Line Managers role vital in the return-to-work process

A recent poll conducted by XpertHR of 339 employers found that the most effective means of reducing long- and short-term absences is to have line managers take a more active role in engaging with the return-to-work process.

Here we look at some of the ways in which line managers can be effective in doing so.

Research funded by the British Occupational Health Research Foundation concluded that line managers attitude and behaviour towards employees returning to work is a key component to ensuring that their return is successful.

During an employee’s absence, especially if it’s long-term (4 or more weeks of continued absence) it’s important to communicate regularly with them either via telephone or email, allowing for the general focus of the conversation to be centred around their wellbeing, but also offering work updates so as to make sure they still feel a part of things.

It’s important to reiterate that the company will support an employee during their absence, and offer reassurance that their job is there for them when they return, and that they shouldn’t feel pressured to return before they are ready and well enough to do so.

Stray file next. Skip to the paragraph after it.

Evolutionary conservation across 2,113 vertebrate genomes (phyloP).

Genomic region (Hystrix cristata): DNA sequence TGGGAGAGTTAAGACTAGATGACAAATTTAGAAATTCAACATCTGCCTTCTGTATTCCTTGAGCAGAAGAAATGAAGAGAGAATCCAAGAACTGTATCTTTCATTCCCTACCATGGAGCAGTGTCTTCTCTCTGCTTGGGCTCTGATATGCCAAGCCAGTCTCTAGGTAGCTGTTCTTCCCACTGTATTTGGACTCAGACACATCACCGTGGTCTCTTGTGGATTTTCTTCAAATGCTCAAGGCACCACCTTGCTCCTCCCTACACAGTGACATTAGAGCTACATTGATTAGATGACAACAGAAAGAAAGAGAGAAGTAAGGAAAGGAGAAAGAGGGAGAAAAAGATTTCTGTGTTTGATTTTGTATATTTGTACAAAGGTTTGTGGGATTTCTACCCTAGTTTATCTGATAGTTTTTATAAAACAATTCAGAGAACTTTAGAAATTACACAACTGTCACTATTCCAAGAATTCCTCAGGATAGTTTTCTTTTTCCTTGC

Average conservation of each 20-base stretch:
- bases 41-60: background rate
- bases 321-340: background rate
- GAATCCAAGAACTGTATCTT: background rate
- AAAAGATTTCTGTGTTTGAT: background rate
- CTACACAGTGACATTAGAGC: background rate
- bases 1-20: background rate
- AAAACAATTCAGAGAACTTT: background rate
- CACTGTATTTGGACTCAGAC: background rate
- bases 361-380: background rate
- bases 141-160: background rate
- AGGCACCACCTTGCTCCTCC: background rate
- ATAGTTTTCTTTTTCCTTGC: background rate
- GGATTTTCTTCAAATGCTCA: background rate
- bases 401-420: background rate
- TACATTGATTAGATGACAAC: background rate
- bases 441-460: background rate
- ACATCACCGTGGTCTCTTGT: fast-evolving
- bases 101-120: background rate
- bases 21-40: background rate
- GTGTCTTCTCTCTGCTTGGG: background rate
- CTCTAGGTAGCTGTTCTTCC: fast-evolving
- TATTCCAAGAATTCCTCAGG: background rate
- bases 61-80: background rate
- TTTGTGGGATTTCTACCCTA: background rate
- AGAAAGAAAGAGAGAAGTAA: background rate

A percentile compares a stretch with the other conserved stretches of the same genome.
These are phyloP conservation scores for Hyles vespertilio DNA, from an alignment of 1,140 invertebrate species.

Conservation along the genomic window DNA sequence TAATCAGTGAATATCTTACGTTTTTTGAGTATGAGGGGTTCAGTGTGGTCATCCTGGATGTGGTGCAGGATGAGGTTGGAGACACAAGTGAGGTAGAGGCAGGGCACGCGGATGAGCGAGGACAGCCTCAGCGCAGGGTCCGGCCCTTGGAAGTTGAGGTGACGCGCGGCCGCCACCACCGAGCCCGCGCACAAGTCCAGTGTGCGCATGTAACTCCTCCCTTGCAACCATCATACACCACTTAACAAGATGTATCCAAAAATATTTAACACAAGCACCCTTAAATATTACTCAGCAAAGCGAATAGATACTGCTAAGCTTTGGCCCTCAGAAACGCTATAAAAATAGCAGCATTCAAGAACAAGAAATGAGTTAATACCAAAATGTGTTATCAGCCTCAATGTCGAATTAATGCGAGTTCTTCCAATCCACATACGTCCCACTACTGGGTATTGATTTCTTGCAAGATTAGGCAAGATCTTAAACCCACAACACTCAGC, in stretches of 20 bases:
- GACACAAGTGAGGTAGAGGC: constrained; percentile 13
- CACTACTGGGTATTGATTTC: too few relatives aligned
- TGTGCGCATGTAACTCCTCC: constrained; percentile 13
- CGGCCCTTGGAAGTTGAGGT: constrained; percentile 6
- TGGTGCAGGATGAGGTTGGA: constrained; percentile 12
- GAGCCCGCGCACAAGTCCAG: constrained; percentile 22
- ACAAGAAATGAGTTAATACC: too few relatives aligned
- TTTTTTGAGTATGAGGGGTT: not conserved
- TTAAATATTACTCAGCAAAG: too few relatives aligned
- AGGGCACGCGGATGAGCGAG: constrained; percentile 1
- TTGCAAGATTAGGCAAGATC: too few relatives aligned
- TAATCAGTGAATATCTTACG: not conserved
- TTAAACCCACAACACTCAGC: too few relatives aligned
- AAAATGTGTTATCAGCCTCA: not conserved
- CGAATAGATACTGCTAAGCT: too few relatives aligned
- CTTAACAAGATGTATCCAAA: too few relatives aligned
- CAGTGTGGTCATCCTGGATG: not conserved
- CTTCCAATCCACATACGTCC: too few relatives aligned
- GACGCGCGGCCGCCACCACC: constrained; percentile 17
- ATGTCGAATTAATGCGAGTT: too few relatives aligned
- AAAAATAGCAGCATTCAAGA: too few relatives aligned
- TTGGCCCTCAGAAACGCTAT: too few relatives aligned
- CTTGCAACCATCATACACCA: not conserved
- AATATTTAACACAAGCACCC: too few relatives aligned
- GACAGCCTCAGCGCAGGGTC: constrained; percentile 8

Before an employee returns to work talk them through the return-to-work process, which may initially include assigning lighter duties and/or a phased return.

When an employee returns to work, make sure to meet with them on their first day back, to check in with them and make sure they are comfortable with any procedures and/or adaptations that have been made to their role in facilitating their return; and also to assure them that as their line manager you are there for them if they need to talk – it’s important to encourage an open line of communication.  Be proactive, and arrange further meetings, which while remaining objective, don’t have to be in the format of a formal sit-down.

As a line manager you should feel comfortable in seeking further information and/or advice, either from HR or occupational health about an illness affecting an employee, and what practical adjustments can be made to help facilitate their return to work.  Although it’s good to keep in mind that the most important role you can have as a line manager in an employee’s return to work is not to be all knowing regarding their condition, but to be approachable, sensitive and accessible.

Further reading and resources:

Manager support for return to work following long-term sickness absence: Guidance

Managing rehabilitation: A competency framework for managers to support return to work